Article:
Malleable Musings

March 10, 2010

Flipping the HigherEd Funnel

Filed under: International Student Recruitment, Social Media — Brendan @ 11:29 pm

Early last week I listened to a podcast on which Joseph Jaffe talked about some of his thinking in his latest book and I was left thinking “yeah, I’m not really sure how new this is but he seems to make sense, I wonder how much of this applies in a Higher Education (HE) context”. Then later in the week I saw a series of tweets from Mark Greenfield who was attending a webinar run by Powered, Jaffe’s company. Mark seemed to be thinking in the same way to me.

Then later in the week, last Friday, I sat through an all-staff Marketing Division Briefing at the University I work with. It covered the internal changes in the University and anticipated changes in the operating environment. I think the key phrase was this will be a period of “cuts and austerity”.

Then there was a sort of mini-marketing lesson. It was fairly standard stuff. It included the difference between Marketing Communications and Marketing as a whole – a topic that I’d often rail about. The lesson was necessary as the Division is actually really large and includes staff from Admissions, Alumni Relations, MarComms, Student Recruitment, Press & PR and the International Office who may not have had a formal marketing training or background.

Most of the lesson centred on the importance of differentiation and brevity of messaging. There was quite a bit about the importance of being first.

e.g. Everyone knows who Yuri Gargarin is but the guy on the left was apparently the third man in space (I say apparently as I found out later it depends a bit on your definition of space). Unsurprisingly no-one knew his name?

What about the 49th UK Prime Minister? She might be better known as the first female UK Prime Minister, mightn’t she?

The point was then made that many university marketing straplines and positioning statements are similar to that used by the Flight of the Concords. Compare “Ranked 6th best for student employment performance for non-specialist higher education institutions in England”; “Fourth for the highest average graduate starting salaries”; “Ranked in the top 5 best modern universities”; with “Formerly New Zealand’s fourth most popular guitar-based digi-bongo acapella-rap-funk-comedy folk duo.”

From that there was then a vague UK university branding map the Elite (Oxbridge) at one end and the New Universities at the other. This lead on to the New Elite positioning. etc, etc.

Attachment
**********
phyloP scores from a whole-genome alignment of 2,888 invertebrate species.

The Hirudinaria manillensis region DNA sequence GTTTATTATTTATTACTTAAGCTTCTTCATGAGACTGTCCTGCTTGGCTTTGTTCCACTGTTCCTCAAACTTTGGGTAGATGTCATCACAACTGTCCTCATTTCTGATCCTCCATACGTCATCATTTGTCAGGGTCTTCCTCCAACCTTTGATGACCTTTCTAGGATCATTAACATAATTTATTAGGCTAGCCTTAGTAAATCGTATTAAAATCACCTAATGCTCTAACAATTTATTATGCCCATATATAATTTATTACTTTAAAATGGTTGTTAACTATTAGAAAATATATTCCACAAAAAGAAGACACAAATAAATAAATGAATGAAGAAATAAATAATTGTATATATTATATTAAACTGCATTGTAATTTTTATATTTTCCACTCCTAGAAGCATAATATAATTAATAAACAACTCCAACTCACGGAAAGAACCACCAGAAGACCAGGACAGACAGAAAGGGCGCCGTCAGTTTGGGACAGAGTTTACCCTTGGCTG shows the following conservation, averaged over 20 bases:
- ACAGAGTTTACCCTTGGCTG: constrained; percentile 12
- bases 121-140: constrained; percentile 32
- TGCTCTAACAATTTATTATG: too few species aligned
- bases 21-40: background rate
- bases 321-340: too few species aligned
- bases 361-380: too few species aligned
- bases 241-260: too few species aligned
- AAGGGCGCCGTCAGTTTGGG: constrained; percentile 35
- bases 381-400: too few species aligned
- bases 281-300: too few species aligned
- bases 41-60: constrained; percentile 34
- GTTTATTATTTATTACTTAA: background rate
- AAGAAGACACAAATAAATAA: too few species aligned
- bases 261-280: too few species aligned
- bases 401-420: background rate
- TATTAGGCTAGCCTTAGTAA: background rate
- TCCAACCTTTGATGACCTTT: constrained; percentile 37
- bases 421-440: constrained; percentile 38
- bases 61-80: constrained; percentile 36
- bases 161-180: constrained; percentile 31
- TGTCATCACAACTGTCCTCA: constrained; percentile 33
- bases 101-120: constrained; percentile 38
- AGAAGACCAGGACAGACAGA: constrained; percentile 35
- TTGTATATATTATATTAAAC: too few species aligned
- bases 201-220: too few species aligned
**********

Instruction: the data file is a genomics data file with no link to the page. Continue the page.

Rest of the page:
What surprised me was that another UK university was mentioned alongside Oxbridge as an elite university. I initially thought this was just a slip of the tongue. However, from a conversation over a coffee later in the day I started thinking that it might not be.

This was particularly interesting for me because when I started looking for a job closer to home in Spring/Summer’08 I’d had a couple of interviews at this university to head up Student Recruitment.

I obviously didn’t get the job, which at the time I was very upset about, but now I’m happy with as my current role is far more up my street.

However, as part of this interview process I had to present on their new corporate strategy which ran to 2015 (seven years in the future) and the implications of this strategy. I was presenting to a group of staff – who would have either been my peers, or working to me.   It was a fairly standard-ish presentation covering how the future was fairly unpredictable and to demonstrate this I looked back at what has happened in the previous seven years (top-up fees; the twin towers attacks and it’s impacts on the international education market; an explosion of Chinese students on the campus of the university; communication changes including the rise of the web, email and mobile phones; the effect of their recent rise up the league tables etc.) and what this meant as their recruitment funnels changed shape. I went on to explain some of the challenging targets in the strategy and how I felt we would need to future-proof ourselves….